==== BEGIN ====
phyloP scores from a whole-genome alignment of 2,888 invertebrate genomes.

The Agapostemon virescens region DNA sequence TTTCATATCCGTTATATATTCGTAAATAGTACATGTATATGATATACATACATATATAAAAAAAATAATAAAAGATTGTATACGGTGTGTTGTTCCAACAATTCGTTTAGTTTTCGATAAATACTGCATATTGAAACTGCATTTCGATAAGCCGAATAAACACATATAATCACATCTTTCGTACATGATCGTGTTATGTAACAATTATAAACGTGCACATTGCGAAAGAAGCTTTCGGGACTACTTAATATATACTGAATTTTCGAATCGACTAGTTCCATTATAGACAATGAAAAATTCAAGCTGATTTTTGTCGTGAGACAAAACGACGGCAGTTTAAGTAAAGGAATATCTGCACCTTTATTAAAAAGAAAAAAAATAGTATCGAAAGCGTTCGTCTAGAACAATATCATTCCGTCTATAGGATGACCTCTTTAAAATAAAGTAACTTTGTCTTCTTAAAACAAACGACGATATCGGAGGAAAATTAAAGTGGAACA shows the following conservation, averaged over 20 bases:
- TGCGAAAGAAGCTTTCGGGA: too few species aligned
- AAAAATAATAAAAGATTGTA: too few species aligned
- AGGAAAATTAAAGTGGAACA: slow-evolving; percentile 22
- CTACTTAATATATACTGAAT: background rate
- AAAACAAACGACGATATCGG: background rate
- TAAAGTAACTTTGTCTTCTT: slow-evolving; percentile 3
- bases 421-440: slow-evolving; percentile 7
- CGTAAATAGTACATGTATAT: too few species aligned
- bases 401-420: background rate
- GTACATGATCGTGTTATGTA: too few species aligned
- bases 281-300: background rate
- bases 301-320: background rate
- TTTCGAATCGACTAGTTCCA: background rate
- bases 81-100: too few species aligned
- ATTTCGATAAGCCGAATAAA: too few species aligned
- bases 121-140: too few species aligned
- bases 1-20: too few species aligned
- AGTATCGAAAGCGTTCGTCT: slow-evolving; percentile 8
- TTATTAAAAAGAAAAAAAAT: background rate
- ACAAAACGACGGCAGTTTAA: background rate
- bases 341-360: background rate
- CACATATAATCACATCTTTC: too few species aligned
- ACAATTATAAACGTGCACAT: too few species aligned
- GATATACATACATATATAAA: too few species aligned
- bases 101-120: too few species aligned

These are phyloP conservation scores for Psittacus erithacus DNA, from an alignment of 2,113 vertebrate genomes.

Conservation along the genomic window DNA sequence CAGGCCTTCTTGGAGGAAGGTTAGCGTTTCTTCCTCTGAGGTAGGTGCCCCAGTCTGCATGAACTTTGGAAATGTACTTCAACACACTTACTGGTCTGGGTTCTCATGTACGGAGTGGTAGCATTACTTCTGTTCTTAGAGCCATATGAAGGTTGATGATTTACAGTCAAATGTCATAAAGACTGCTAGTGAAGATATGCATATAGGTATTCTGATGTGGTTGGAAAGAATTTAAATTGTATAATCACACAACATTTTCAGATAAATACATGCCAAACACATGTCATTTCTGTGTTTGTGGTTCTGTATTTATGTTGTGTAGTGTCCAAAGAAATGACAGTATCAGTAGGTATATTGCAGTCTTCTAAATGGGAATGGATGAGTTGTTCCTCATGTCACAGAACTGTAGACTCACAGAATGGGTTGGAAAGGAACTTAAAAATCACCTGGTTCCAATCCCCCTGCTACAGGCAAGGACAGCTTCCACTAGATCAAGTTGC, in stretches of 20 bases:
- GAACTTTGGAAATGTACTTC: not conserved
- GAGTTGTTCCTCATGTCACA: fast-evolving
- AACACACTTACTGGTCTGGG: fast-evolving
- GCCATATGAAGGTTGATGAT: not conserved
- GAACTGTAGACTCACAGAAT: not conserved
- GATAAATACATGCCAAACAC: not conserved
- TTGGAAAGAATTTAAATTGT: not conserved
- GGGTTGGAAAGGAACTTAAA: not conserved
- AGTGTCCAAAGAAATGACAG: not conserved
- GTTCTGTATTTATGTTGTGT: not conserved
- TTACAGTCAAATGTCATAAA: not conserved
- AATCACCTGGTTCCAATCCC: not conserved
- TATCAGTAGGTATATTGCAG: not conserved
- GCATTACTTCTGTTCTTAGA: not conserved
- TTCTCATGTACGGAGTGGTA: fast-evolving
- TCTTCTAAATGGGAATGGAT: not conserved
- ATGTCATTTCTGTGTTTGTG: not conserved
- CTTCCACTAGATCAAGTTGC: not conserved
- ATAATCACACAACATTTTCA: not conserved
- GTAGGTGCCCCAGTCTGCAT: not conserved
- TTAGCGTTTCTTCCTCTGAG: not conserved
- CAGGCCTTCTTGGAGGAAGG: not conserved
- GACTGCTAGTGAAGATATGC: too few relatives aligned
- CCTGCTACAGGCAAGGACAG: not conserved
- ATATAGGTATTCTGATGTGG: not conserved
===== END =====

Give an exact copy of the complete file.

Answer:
phyloP scores from a whole-genome alignment of 2,888 invertebrate genomes.

The Agapostemon virescens region DNA sequence TTTCATATCCGTTATATATTCGTAAATAGTACATGTATATGATATACATACATATATAAAAAAAATAATAAAAGATTGTATACGGTGTGTTGTTCCAACAATTCGTTTAGTTTTCGATAAATACTGCATATTGAAACTGCATTTCGATAAGCCGAATAAACACATATAATCACATCTTTCGTACATGATCGTGTTATGTAACAATTATAAACGTGCACATTGCGAAAGAAGCTTTCGGGACTACTTAATATATACTGAATTTTCGAATCGACTAGTTCCATTATAGACAATGAAAAATTCAAGCTGATTTTTGTCGTGAGACAAAACGACGGCAGTTTAAGTAAAGGAATATCTGCACCTTTATTAAAAAGAAAAAAAATAGTATCGAAAGCGTTCGTCTAGAACAATATCATTCCGTCTATAGGATGACCTCTTTAAAATAAAGTAACTTTGTCTTCTTAAAACAAACGACGATATCGGAGGAAAATTAAAGTGGAACA shows the following conservation, averaged over 20 bases:
- TGCGAAAGAAGCTTTCGGGA: too few species aligned
- AAAAATAATAAAAGATTGTA: too few species aligned
- AGGAAAATTAAAGTGGAACA: slow-evolving; percentile 22
- CTACTTAATATATACTGAAT: background rate
- AAAACAAACGACGATATCGG: background rate
- TAAAGTAACTTTGTCTTCTT: slow-evolving; percentile 3
- bases 421-440: slow-evolving; percentile 7
- CGTAAATAGTACATGTATAT: too few species aligned
- bases 401-420: background rate
- GTACATGATCGTGTTATGTA: too few species aligned
- bases 281-300: background rate
- bases 301-320: background rate
- TTTCGAATCGACTAGTTCCA: background rate
- bases 81-100: too few species aligned
- ATTTCGATAAGCCGAATAAA: too few species aligned
- bases 121-140: too few species aligned
- bases 1-20: too few species aligned
- AGTATCGAAAGCGTTCGTCT: slow-evolving; percentile 8
- TTATTAAAAAGAAAAAAAAT: background rate
- ACAAAACGACGGCAGTTTAA: background rate
- bases 341-360: background rate
- CACATATAATCACATCTTTC: too few species aligned
- ACAATTATAAACGTGCACAT: too few species aligned
- GATATACATACATATATAAA: too few species aligned
- bases 101-120: too few species aligned

These are phyloP conservation scores for Psittacus erithacus DNA, from an alignment of 2,113 vertebrate genomes.

Conservation along the genomic window DNA sequence CAGGCCTTCTTGGAGGAAGGTTAGCGTTTCTTCCTCTGAGGTAGGTGCCCCAGTCTGCATGAACTTTGGAAATGTACTTCAACACACTTACTGGTCTGGGTTCTCATGTACGGAGTGGTAGCATTACTTCTGTTCTTAGAGCCATATGAAGGTTGATGATTTACAGTCAAATGTCATAAAGACTGCTAGTGAAGATATGCATATAGGTATTCTGATGTGGTTGGAAAGAATTTAAATTGTATAATCACACAACATTTTCAGATAAATACATGCCAAACACATGTCATTTCTGTGTTTGTGGTTCTGTATTTATGTTGTGTAGTGTCCAAAGAAATGACAGTATCAGTAGGTATATTGCAGTCTTCTAAATGGGAATGGATGAGTTGTTCCTCATGTCACAGAACTGTAGACTCACAGAATGGGTTGGAAAGGAACTTAAAAATCACCTGGTTCCAATCCCCCTGCTACAGGCAAGGACAGCTTCCACTAGATCAAGTTGC, in stretches of 20 bases:
- GAACTTTGGAAATGTACTTC: not conserved
- GAGTTGTTCCTCATGTCACA: fast-evolving
- AACACACTTACTGGTCTGGG: fast-evolving
- GCCATATGAAGGTTGATGAT: not conserved
- GAACTGTAGACTCACAGAAT: not conserved
- GATAAATACATGCCAAACAC: not conserved
- TTGGAAAGAATTTAAATTGT: not conserved
- GGGTTGGAAAGGAACTTAAA: not conserved
- AGTGTCCAAAGAAATGACAG: not conserved
- GTTCTGTATTTATGTTGTGT: not conserved
- TTACAGTCAAATGTCATAAA: not conserved
- AATCACCTGGTTCCAATCCC: not conserved
- TATCAGTAGGTATATTGCAG: not conserved
- GCATTACTTCTGTTCTTAGA: not conserved
- TTCTCATGTACGGAGTGGTA: fast-evolving
- TCTTCTAAATGGGAATGGAT: not conserved
- ATGTCATTTCTGTGTTTGTG: not conserved
- CTTCCACTAGATCAAGTTGC: not conserved
- ATAATCACACAACATTTTCA: not conserved
- GTAGGTGCCCCAGTCTGCAT: not conserved
- TTAGCGTTTCTTCCTCTGAG: not conserved
- CAGGCCTTCTTGGAGGAAGG: not conserved
- GACTGCTAGTGAAGATATGC: too few relatives aligned
- CCTGCTACAGGCAAGGACAG: not conserved
- ATATAGGTATTCTGATGTGG: not conserved